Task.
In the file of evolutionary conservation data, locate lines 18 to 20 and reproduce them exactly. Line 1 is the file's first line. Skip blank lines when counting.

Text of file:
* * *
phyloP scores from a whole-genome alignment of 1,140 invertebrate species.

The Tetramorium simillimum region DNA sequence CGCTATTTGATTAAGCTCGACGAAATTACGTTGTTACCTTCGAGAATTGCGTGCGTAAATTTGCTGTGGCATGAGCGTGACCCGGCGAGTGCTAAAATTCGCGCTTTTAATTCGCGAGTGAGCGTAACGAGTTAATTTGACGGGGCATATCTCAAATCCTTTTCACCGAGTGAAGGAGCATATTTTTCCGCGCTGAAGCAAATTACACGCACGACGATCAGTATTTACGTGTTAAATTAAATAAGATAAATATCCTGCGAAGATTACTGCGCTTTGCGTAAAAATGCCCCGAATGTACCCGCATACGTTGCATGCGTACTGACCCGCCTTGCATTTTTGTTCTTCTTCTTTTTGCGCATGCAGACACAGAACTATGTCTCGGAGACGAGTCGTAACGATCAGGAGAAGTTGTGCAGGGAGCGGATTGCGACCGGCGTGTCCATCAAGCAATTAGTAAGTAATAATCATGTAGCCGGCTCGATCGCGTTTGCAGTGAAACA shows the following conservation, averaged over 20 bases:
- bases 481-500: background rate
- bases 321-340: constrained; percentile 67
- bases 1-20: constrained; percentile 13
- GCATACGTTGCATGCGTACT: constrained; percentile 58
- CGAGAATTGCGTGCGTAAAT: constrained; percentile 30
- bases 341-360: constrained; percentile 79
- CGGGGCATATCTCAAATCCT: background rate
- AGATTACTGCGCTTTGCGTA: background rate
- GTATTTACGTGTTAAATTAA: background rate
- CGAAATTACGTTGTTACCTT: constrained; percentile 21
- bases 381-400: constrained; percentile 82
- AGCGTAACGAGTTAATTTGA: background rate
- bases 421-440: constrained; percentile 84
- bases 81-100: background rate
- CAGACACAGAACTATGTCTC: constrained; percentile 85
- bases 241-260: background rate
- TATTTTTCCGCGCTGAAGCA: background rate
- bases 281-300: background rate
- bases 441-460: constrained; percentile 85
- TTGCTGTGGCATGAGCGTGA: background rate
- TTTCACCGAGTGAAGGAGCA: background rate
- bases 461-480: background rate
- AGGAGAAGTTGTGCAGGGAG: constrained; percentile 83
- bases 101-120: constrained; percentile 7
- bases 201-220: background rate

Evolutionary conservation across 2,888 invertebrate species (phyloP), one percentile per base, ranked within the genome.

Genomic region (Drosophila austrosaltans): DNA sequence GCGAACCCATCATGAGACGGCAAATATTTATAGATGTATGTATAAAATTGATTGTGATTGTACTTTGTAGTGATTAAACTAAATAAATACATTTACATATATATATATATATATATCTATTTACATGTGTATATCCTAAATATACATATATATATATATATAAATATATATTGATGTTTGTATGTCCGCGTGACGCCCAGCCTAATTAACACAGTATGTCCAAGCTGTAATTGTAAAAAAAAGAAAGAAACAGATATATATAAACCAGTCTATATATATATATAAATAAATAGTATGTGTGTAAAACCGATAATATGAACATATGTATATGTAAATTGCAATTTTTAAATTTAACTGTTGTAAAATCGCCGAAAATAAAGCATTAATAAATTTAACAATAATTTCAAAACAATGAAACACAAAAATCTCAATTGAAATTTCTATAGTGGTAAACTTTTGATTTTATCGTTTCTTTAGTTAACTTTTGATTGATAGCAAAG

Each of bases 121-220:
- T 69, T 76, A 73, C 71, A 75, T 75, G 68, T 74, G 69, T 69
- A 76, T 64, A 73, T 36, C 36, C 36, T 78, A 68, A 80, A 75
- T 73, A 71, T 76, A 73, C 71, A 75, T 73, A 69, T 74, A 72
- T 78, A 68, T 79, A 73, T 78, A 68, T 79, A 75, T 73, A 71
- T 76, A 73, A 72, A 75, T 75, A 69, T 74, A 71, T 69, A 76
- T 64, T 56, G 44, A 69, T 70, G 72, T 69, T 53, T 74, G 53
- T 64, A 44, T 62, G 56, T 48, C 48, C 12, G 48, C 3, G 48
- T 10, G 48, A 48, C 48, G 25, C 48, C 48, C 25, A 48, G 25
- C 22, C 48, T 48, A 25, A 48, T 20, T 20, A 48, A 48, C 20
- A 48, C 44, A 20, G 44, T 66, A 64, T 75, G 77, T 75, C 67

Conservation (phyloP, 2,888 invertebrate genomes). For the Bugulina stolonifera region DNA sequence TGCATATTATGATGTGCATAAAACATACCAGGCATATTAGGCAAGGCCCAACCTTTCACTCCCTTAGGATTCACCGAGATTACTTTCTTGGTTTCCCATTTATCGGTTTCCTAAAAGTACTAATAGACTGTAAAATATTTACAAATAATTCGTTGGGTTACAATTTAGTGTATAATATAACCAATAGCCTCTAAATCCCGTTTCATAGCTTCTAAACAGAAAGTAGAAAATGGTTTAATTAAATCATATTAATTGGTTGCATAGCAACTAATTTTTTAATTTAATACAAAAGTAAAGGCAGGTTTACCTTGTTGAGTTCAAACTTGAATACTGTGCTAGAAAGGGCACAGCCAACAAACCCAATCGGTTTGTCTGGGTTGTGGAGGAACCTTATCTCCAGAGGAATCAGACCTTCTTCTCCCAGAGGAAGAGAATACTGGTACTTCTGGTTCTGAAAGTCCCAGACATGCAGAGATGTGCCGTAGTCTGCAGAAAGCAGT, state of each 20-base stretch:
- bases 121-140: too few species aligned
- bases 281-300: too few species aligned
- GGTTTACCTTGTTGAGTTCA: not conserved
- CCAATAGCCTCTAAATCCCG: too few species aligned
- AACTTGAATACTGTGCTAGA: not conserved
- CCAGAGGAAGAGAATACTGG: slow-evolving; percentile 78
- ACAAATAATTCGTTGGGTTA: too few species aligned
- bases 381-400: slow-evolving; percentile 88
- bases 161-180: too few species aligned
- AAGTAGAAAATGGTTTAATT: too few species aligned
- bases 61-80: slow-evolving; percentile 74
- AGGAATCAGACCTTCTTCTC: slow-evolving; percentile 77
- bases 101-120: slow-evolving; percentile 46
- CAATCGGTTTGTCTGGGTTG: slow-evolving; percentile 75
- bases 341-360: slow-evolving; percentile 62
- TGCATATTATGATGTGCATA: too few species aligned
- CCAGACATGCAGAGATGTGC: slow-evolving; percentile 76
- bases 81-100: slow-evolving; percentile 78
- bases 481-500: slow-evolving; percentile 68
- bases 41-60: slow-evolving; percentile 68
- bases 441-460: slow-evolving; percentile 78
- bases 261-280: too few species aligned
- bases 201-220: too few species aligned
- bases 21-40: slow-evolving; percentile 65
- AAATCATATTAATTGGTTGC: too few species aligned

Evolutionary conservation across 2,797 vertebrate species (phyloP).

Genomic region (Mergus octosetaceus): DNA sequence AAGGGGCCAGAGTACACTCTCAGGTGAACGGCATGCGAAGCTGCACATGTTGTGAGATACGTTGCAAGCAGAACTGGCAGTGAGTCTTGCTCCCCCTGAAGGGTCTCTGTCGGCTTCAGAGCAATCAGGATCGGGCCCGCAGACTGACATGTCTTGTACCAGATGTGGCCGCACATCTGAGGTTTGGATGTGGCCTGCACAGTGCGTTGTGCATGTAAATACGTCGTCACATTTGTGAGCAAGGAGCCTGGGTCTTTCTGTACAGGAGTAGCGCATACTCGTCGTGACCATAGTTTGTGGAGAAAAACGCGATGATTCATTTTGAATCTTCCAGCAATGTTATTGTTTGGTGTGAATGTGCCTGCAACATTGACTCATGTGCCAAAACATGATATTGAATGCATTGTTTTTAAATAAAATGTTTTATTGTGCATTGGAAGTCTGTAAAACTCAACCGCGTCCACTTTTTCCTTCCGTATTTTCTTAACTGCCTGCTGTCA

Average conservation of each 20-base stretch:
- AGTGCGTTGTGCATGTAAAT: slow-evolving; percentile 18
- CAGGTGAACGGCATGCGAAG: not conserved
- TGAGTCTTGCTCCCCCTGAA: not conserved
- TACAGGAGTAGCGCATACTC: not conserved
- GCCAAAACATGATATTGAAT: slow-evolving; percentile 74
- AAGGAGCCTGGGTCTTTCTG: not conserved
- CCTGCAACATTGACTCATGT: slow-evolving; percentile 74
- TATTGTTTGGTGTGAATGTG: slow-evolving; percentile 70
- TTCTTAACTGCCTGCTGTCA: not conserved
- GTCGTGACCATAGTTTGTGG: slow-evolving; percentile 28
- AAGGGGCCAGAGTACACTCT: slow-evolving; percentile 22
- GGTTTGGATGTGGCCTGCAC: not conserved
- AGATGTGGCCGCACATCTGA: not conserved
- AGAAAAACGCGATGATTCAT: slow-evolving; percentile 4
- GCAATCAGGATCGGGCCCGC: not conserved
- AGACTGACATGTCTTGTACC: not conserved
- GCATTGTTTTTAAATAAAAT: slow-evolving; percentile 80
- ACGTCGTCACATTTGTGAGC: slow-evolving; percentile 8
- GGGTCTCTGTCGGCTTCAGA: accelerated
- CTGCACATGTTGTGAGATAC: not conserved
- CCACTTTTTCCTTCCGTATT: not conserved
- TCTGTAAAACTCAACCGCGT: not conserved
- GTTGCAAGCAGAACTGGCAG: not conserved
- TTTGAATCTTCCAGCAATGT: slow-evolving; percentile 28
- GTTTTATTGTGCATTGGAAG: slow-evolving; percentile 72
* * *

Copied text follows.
- bases 241-260: background rate
- TATTTTTCCGCGCTGAAGCA: background rate
- bases 281-300: background rate